International Consortium on Agricultural Biotechnology Research (ICABR)

 

SIX SITES IN THE CAMPANIA REGION

NAPLES

Naples is one of Italy's major cities owing to its dimensions and number of inhabitants. Bordered by hillsides, Naples is situated on the celebrated Gulf of Naples renown for its spectacular views and temperate climate. Other cities, localities and islands are also situated on this body of water and for centuries, have been the preferred destination of privileged travelers from the world over.

As the capitol of a kingdom for almost six centuries, Naples inherited monuments and institutions rivaling those in any other major European city: numerous architecturally significant churches, most of which built between the eighteenth century and the Napoleonic period and adorned with enormous quantities of art; four castles, the National Archaeological, Capodimonte and San Martino Museums, the National and Girolamini Libraries, the State and the Historic Bank of Naples Archives, the San Carlo Theatre, Institutions of Science (the Aquarium, the Botanical Gardens and the Astronomic Observatory). These monuments and institutions are among the oldest in Europe.

Local universities include l’Università degli Studi founded by Emperor Federico II in 1224 and the Orientale whose origins date hack to the historic College of Chinese. There are important decorative cycles dating from the early Christian era (frescos in the catacombs and the mosaics in the Baptistery of San Giovanni) to the nineteenth century. The works of some of Italy and Europe’s most important artists (Giotto, Pietro Cavallini, Simone Martini, Tino di Camaino, Masaccio, Donatello, Francesco Laurana, Giovanni Bellini, Mantenga, Botticelli, Raffaello, Michelangelo, Correggio, Tiziano, Lotto, Bruegel, Caravaggio, Carracci, Guido Reni, Ribera, Luca Giordano, Mattia Preti, Canova) can be seen in addition to, as can only be expected, those of artists from the Neapolitan School who often, particularly in the eighteenth century, rivaled their European counter-parts.

Neapolitan artistic heritage rose to the pinnacles of the field of music with a celebrated series of illustrious maestros in the eighteenth century. This artistic tradition overlapped into the city's theatrical life and, on a more popular level, even more so into the world of easy listening music, to the point that, abroad, Neapolitan melodies have almost become a symbol of Italy.

The area is also noted for celebrations commemorating particularly solemn religious holidays including Holy Friday (in Procida and Amalfi), Easter Sunday and the festivities dedicated to various local patron saints, the Feast of the Gigli in Nola on 28 June, the two feast days dedicated to the Naples patron saint, San Gennnaro, in May and on the 19th of September and the Feast of Our Lady of Carmine which falls on the 16th of July.

Neapolitan craftsmanship boasts a long heritage which is theoretically leads back to the splendid eighteenth-century tradition of artistic productions and includes porcelain, statues and crèches. The latter can found during the months of November and December in the small shops located in via San Gregorio Armeno. The colourfull, lively local markets abound in a triumph of vegetable and fish stands which constitute the basic, fundamental ingredients of typical Neapolitan and Campana regional cuisine. Notwithstanding, this area is primarily known the world over for three local products and dishes: pasta in any form and shape, mozzarella (buffalo milk cheese) and pizza. Many typical local confectionery products are also renowned such as pastiera (a wheat-based cake), sfogliatelle (ricotta and candied fruit-filed puffs), zeppole (sweet baked or fried doughnuts) and special confectionery for specific holidays such as Carnival, All Souls Day and Christmas. Naples can he reached by air (The Capodichino Airport is conveniently located close to the city), by ship (the port is located in the city centre); and is well-connected with Rome (less than two hours by train) and other Italian cities by an excellent rail and motor way network. The city has a well-developed system of urban transportation which includes three funiculars (owing to its orographical conformation), a new underground subway line (currently under construction) and a series of commuter railway systems linking the city to the surrounding areas (Cirumflegrea, Cumana and Circumvesuviana). Hydrofoils and ships provide continuous service to the local islands and localities on the Coast. Naples offers tourists a wide range of hotels and pensions (the most prestigious are located on the Coast near Castel dell’Ovo) and innumerable restaurants and pizzerias.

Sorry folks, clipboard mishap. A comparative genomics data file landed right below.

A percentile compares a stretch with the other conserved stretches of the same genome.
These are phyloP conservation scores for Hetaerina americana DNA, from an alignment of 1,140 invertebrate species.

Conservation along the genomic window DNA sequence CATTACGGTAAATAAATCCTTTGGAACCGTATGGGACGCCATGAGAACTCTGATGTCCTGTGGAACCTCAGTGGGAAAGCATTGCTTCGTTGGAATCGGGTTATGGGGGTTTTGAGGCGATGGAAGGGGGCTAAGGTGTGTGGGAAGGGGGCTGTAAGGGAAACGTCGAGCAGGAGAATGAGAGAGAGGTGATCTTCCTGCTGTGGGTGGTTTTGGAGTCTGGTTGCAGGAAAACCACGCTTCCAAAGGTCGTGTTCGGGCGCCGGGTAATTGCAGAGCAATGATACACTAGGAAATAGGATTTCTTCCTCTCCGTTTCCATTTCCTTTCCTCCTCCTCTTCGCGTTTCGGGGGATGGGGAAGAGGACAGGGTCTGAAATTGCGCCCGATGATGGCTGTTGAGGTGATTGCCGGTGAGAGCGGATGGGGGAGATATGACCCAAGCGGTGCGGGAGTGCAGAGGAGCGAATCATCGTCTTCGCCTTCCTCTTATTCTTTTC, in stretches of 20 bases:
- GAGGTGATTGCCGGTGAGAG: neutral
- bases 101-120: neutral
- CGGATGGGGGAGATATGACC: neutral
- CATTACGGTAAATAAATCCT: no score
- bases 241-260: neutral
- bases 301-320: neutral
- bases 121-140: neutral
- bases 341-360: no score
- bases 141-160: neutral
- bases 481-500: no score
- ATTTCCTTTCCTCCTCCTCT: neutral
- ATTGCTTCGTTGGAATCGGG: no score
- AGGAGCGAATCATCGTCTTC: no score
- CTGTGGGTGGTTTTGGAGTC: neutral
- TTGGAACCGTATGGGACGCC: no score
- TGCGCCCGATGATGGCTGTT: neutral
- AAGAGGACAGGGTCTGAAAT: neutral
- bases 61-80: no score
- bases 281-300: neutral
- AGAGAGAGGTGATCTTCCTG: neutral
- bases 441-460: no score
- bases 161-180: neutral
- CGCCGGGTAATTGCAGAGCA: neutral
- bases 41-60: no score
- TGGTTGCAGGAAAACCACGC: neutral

With the objective of re-launching culturally oriented tourism, the Regional Council has opted for a no-hands-barred approach. Plans have been drawn up for enhancing the entire museum network with particular focus on the Capodimonte, Palazzo Reale (the Royal Palace) San Martino, Sant’Elmo and National Museums. The conference facilities at Castel dell'Uovo are also schedules for improvements to enable the structure to host larger and therefore more international conferences. Thanks to special funding (68 million Euro) earmarked for the agreement signed by the Minister, services will be reorganized in the mare important museums and these structures will be able to provide complementary services such as five-star restaurants offering the finest in regional cuisine and wine. Additionally, plans call for the creation of an historic archive in the San Carlo Theatre, new exhibition areas for the Filangieri and the Floridiana museums and the San Lorenzo and Santa Chiara Museum are scheduled for renovation. The list of "re-discovered' monuments includes the Villa of Pollione, the Grotto of Seiano, the Tomb Virgil, the Roman Theatre and the Neapolitan Crypt. Plans have already been detailed for the recuperation of the island of Gaiola.